Tragedy struck the Australian boxing community over the weekend with the news that junior middleweight Dwight ‘The Fighting Cowboy’ Ritchie passed away suddenly during a sparring session. He was just 27.

Former national and regional champion Ritchie was sparring Michael Zerafa in Melbourne on Saturday when he collapsed in the ring and could not be revived by paramedics.

During a decade long professional career Ritchie amassed a record of 19-2 (2) with four no contests. He leaves behind a partner and three daughters.

The news was broken on Facebook by Ritchie’s promoter Jake Ellis.

“It is with great sadness and shock to announce that the fighting cowboy Dwight Ritchie sadly passed away today doing what he loved,” Ellis wrote.

“As Dwight’s promoter and friend it’s unbearable to accept the tragic news that’s just surfaced.

“Dwight will always be remembered by the boxing fraternity as one of the brightest talents in Australia who’s fighting style embodied exactly how he lived.

“RIP Cowboy you’ll be forever missed.”

Ritchie was in camp helping Zerafa prepare for his rematch with former WBO welterweight champion Jeff Horn in Brisbane on December 18. He was due to face Tommy Browne on the undercard of the Tim Tszyu versus Jack Brubaker fight in Sydney on December 6.

“It’s tragic for the sport,” Zerafa told Channel 7 News. “It was such a hard day for me, probably one of the hardest days on my career.

“He rocked up, as fit as ever, getting great preparation for our fights.

Midway through the sixth round of sparring Ritchie was hit with a body shot to his left side.

“He just took a few backwards steps, held his chest and just collapsed. We did everything we could to try to save him but unfortunately it wasn’t enough,” Zerafa continued.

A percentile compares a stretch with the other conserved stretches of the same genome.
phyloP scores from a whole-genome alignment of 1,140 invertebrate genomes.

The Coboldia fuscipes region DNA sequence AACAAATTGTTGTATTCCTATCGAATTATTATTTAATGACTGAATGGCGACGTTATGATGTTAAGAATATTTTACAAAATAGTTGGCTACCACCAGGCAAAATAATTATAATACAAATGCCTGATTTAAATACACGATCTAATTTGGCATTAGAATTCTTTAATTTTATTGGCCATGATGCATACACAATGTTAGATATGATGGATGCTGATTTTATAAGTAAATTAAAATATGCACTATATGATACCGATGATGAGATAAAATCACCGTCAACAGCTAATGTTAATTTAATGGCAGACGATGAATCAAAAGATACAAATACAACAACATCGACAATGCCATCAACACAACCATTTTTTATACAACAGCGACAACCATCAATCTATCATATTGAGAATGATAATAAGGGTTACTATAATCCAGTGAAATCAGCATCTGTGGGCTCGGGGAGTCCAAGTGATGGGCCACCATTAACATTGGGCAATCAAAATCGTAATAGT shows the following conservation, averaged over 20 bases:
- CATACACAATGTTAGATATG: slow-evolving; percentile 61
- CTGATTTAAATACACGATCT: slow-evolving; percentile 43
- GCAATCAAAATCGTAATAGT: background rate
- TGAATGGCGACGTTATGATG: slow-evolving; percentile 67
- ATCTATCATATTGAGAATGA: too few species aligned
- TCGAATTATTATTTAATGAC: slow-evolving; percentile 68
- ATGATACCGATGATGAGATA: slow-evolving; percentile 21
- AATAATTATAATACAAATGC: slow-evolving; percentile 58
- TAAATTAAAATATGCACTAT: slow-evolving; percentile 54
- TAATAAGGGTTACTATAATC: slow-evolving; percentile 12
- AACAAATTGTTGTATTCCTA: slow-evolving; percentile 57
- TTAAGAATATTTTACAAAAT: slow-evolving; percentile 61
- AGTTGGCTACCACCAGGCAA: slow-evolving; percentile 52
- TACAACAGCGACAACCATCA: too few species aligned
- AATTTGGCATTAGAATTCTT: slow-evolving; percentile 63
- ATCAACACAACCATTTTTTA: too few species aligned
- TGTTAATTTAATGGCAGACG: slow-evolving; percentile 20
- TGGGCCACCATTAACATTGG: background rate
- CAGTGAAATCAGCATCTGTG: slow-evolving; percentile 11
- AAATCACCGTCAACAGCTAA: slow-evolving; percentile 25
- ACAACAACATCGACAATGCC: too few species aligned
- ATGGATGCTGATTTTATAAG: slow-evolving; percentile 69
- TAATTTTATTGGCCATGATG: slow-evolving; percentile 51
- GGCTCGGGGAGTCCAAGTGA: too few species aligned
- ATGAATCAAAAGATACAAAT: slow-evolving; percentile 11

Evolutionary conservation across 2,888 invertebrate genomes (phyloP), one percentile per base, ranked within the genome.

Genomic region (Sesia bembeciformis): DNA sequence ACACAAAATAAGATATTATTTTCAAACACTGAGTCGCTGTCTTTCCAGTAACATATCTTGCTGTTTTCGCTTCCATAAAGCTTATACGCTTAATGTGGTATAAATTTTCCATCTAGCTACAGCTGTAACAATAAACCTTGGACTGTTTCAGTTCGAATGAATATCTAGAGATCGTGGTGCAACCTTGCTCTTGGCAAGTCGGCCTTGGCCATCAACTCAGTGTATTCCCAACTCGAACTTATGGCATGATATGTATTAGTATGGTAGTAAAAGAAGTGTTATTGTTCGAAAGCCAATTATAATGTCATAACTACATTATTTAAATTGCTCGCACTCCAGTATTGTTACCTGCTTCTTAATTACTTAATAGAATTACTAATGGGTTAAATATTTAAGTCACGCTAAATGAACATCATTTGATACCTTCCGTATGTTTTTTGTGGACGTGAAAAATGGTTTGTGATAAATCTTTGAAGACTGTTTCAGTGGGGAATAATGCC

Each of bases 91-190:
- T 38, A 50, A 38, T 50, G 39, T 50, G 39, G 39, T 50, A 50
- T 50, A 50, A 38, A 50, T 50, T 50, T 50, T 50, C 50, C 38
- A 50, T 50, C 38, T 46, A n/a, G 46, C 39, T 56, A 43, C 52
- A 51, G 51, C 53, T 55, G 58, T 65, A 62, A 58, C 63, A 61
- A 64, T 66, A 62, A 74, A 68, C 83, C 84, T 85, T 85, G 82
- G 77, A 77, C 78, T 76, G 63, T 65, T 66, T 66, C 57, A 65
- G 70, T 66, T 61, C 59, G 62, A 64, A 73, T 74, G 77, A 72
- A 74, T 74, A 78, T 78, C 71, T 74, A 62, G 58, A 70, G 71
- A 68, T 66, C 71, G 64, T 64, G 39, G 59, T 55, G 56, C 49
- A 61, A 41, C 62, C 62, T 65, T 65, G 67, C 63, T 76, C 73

“There was nothing out of the ordinary, no shots landed that were really different. Something happened.

“There’s not a bad word you could say about Dwight. He was a gentleman.”

In his final fight Ritchie gave rising star Tim Tszyu the toughest fight of his career before losing a competitive 10-round points decision in Sydney in August.

Tszyu posted of picture of Ritchie with himself on Instagram along with a touching tribute.

“Today we lost a champion both in and out of the ring,” he wrote.

“As a group we are all shattered, our thoughts and prayers go out to the Ritchie family as we all take a moment to remember a great warrior and champion. Gone too soon.”

Manager Mike Altamura shared a memory on Facebook.

“I met a 15-year-old with a surly disposition 12 years ago at Keith Ellis’ gym, and had the box seat to seeing Dwight Ritchie evolve into an upstanding, honourable throwback man and a sublimely skilled boxer,” he wrote.

“It doesn’t feel real yet, and it may never. Thank you for enriching our lives, Cowboy. Till we meet again.”

Boxing commentator Ben Damon spoke to Fox Sports News about how Zerafa was dealing with the tragedy.

“Michael Zerafa is as or more devastated than anyone this evening because these two men were very close friends, they were preparing each other as all sportspeople do in training that’s all it was,” he said.

“For him to end a sparring session with a body shot and his partner to head back to his corner and then to collapse, it was just devastating for Michael and everyone else.

“To go on and see how this impacts the Australian boxing community, Michael and all the rest of the fighters, we’ll just have to wait and see.

“It’s an utterly tragic day and our condolences go to the Ritchie family, to the three young children he leaves behind and everyone else who’s devastated by this tragedy.”

Team Ellis Boxing has started a Go Fund Me page to help raise funds to support Ritchie’s family.

Contributions can be made at:

Source: Anthony Cocks